AAPS PharmSciTech

, Volume 7, Issue 1, pp E43–E48 | Cite as

Local and average gloss from flat-faced sodium chloride tablets

  • Mikko Juuti
  • Bert van Veen
  • Kai-Erik Peiponen
  • Jarkko Ketolainen
  • Valtteri Kalima
  • Raimo Silvennoinen
  • Tuula T. Pakkanen


The purpose of this study was to detect local gloss and surface structure changes of sodium chloride tablets. The changes in surface structure were reflected by gloss variation, which was measured using a diffractive optical element-based gloss-meter (DOG). By scanning a surface area, we constructed a 2-dimensional gloss map that characterized the tablet’s surface structure. The gloss variation results were compared with scanning electron microscopy (SEM) images and average surface roughness values that were measured by conventional diamond stylus profilometry. The profilometry data showed a decrease in tablet surface roughness as a function of compression force. In general, a smoother surface contributes to higher average gloss values. The average gloss values for this material, in contrast, showed a decrease as a function of the compression force. The sequence of particle fragmentation and deformation together with crack formation in sodium chloride particles resulted in a loss of gloss for single sodium chloride particles at the tablet surfaces, which could be detected by the DOG. These results were supported by the SEM images. The results show that detailed information regarding tablets’ surface structure changes can be obtained by detection of local gloss variation and average gloss.


gloss tablet surface structure sodium chloride 


  1. 1.
    Wagberg P, Johansson P-Å. Surface profilometry: a comparison between optical and mechanical sensing on printing papers. Tappi J. 1993;76:115–121.Google Scholar
  2. 2.
    Podczek F. Measurement of surface roughness of tablets made from polyethylene glycol powders of various molecular weight. Pharm Pharmacol Commun. 1998;4:179–182.Google Scholar
  3. 3.
    Seitavuopio P, Rantanen J, Yliruusi J. Tablet surface characterisation by various imaging techniques. Int J Pharm. 2003;254:281–286.CrossRefPubMedGoogle Scholar
  4. 4.
    Hunter RS, Harold RW. The Measurement of Appearance. New York, NY: Wiley; 1987.Google Scholar
  5. 5.
    Rowe RC. Gloss measurement on film coated tablets. J Pharm Pharmacol. 1985;37:761–765.CrossRefPubMedGoogle Scholar
  6. 6.
    Rohera BD, Parikh NH. Influence of plasticizer type and coat level on Surelease® film properties. Pharm Dev Technol. 2002;7:407–420.CrossRefPubMedGoogle Scholar
  7. 7.
    Myller K, Peiponen K-E, Silvennoinen R. Two-dimensional map of gloss of plastics measured by diffractive element based glossmeter. Opt Eng. 2003;42:3194–3197.CrossRefGoogle Scholar
  8. 8.
    Silvennoinen R, Myller K, Peiponen K-E, Salmi J, Pääkkönen EJ. Diffractive optical sensor for gloss differences of injection molded plastic products. Sensors Actuators A. 2004;112:74–79.CrossRefGoogle Scholar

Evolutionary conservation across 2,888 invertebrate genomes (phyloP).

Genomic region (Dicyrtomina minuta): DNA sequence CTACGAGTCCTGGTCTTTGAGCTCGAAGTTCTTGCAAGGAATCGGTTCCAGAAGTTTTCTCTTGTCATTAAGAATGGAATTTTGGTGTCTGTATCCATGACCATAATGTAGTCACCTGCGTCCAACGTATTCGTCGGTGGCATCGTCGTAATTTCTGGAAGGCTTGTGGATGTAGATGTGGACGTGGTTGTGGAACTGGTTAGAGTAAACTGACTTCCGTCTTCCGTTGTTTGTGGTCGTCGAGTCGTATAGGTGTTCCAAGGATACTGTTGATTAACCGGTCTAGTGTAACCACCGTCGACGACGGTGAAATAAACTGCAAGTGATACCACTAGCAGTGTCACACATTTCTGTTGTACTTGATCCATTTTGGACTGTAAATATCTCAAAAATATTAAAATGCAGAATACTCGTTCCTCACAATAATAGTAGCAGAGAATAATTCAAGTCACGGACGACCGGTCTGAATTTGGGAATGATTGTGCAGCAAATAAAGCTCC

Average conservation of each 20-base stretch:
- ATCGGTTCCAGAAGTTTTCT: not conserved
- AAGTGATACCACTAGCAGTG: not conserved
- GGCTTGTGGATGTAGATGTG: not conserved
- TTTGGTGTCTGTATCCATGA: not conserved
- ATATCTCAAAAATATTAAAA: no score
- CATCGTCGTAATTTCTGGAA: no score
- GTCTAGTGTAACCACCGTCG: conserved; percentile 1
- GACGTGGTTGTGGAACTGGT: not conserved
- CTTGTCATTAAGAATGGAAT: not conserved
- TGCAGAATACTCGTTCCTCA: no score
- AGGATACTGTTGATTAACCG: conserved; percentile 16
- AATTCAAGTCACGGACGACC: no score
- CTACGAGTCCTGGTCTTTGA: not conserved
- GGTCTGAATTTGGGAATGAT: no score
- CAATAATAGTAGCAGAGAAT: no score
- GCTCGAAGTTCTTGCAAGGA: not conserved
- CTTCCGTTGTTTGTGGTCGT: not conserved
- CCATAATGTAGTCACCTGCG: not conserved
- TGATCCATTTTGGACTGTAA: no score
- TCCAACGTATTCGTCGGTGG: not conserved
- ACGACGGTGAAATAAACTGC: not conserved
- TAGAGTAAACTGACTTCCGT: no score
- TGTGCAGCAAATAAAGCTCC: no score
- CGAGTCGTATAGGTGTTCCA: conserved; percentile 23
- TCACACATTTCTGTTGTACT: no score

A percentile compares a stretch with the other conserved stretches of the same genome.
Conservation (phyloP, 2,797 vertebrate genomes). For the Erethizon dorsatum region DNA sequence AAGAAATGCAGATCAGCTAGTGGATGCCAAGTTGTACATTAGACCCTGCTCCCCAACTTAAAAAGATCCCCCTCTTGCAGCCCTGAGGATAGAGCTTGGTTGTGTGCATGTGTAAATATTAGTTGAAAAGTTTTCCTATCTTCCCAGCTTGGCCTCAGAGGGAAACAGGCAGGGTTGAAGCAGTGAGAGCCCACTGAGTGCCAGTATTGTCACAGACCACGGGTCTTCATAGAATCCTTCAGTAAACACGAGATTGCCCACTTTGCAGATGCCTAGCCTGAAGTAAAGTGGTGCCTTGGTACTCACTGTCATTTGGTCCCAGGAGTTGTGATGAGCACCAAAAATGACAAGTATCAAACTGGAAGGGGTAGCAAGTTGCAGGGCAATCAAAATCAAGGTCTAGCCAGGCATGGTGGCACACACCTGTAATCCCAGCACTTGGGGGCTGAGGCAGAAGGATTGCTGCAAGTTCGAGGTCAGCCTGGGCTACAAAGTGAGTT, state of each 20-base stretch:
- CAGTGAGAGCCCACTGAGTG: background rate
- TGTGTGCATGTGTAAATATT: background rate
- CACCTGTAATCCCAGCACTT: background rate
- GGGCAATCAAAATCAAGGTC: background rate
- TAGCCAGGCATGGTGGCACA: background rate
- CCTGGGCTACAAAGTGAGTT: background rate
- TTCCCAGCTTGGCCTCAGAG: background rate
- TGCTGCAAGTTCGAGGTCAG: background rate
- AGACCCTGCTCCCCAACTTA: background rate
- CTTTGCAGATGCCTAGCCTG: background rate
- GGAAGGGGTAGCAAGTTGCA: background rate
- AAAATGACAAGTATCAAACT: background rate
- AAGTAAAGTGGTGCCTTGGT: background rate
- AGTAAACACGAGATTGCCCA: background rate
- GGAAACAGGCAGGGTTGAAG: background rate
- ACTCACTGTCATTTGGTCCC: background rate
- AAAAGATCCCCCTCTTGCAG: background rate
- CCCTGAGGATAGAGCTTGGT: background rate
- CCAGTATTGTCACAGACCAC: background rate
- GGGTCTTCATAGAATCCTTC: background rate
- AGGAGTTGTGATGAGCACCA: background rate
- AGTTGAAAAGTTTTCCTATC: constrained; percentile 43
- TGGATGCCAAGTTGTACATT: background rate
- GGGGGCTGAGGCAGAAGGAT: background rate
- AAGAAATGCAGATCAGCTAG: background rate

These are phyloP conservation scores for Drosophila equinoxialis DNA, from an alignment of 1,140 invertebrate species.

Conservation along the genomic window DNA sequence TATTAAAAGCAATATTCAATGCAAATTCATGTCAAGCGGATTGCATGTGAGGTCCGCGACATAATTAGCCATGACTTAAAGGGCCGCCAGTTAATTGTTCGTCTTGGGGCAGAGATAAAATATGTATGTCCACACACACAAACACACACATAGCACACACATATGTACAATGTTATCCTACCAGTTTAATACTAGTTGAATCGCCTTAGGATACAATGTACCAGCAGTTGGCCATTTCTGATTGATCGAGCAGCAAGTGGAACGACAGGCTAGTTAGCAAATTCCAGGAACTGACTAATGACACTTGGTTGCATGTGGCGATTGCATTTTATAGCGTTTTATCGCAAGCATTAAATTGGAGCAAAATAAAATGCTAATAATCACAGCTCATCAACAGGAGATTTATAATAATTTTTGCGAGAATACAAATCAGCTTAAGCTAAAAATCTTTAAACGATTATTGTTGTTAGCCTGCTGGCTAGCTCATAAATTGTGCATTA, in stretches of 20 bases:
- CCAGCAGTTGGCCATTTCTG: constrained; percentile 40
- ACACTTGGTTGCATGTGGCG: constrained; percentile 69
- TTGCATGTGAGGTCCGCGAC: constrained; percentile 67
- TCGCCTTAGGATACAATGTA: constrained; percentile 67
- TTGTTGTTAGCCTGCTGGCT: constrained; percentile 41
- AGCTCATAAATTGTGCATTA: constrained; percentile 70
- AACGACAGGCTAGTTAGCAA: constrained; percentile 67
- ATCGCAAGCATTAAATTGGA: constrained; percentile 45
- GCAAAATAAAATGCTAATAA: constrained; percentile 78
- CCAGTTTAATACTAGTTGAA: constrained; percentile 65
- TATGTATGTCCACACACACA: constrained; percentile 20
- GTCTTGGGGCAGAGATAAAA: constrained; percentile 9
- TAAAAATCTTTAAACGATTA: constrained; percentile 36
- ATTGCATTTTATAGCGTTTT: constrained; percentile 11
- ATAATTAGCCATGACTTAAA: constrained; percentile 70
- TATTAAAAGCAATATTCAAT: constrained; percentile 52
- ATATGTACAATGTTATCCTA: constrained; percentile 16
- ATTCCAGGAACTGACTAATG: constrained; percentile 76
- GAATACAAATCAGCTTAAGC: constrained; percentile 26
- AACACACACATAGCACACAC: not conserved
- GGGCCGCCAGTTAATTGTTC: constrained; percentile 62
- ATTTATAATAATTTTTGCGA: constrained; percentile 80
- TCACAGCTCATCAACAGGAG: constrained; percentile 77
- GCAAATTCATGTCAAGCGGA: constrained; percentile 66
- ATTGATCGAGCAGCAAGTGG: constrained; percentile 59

9. 9.
    Hyvärinen V, Peiponen K-E, Silvennoinen R, Raatikainen P, Paronen P, Niskanen T. Optical inspection of punches: flat surfaces. Eur J Pharm Biopharm. 2000;49:87–90.CrossRefPubMedGoogle Scholar
  10. 10.
    Hyvärinen V, Silvennoinen R, Peiponen K-E, Niskanen T. Diffractive optical element based sensor for surface quality inspection of concave punches. Eur J Pharm Biopharm. 2000;49:167–169.CrossRefPubMedGoogle Scholar
  11. 11.
    Peiponen K-E, Alarousu E, Juuti M, et al. Diffractive optical element based glossmeter and low coherence interferometer in assessment of local surface quality of paper. Opt Eng. In press.Google Scholar
  12. 12.
    Nieto-Vesperinas M. Scattering and Diffraction in Physical Optics. New York, NY: Wiley; 1991.Google Scholar
  13. 13.
    Silvennoinen R, Räsänen J, Savolainen M, Peiponen K-E, Uozumi J, Asakura T. On simultaneous optical sensing of local curvature and roughness of metal surface. Sensors Actuators A. 1996;51:117–123.CrossRefGoogle Scholar
  14. 14.
    Silvennoinen R, Peiponen K-E, Asakura T. Diffractive optical elements in materials inspection. In: Asakura T, ed. International Trends in Optics and Photonics ICO IV. Heidelberg, Germany: Springer; 1999.Google Scholar
  15. 15.
    Palik ED. Handbook of Optical Constants of Solids. Vol. 1. London, England: Academic Press; 1998.Google Scholar
  16. 16.
    van Veen B, van der Voort Maarschalk K, Bolhuis GK, Zuurman K, Frijlink HW. Tensile strength of tablets containing two materials with a different compaction behavior. Int J Pharm. 2000;203:71–79.CrossRefPubMedGoogle Scholar
  17. 17.
    Roberts RJ, Rowe RC, Kendall K. Brittle-ductile transitions in die compaction of sodium chloride. Chem Eng Sci. 1989;44: 1647–1651.CrossRefGoogle Scholar

Copyright information

© American Association of Pharmaceutical Scientists 2006

Authors and Affiliations

  • Mikko Juuti
    • 1
  • Bert van Veen
    • 2
  • Kai-Erik Peiponen
    • 1
  • Jarkko Ketolainen
    • 3
  • Valtteri Kalima
    • 4
  • Raimo Silvennoinen
    • 1
  • Tuula T. Pakkanen
    • 4
  1. 1.Department of PhysicsUniversity of JoensuuJoensuuFinland
  2. 2.Orion Pharma R&DOrion CorporationTurkuFinland
  3. 3.Department of PharmaceuticsUniversity of KuopioKuopioFinland
  4. 4.Department of ChemistryUniversity of JoensuuJoensuuFinland

Personalised recommendations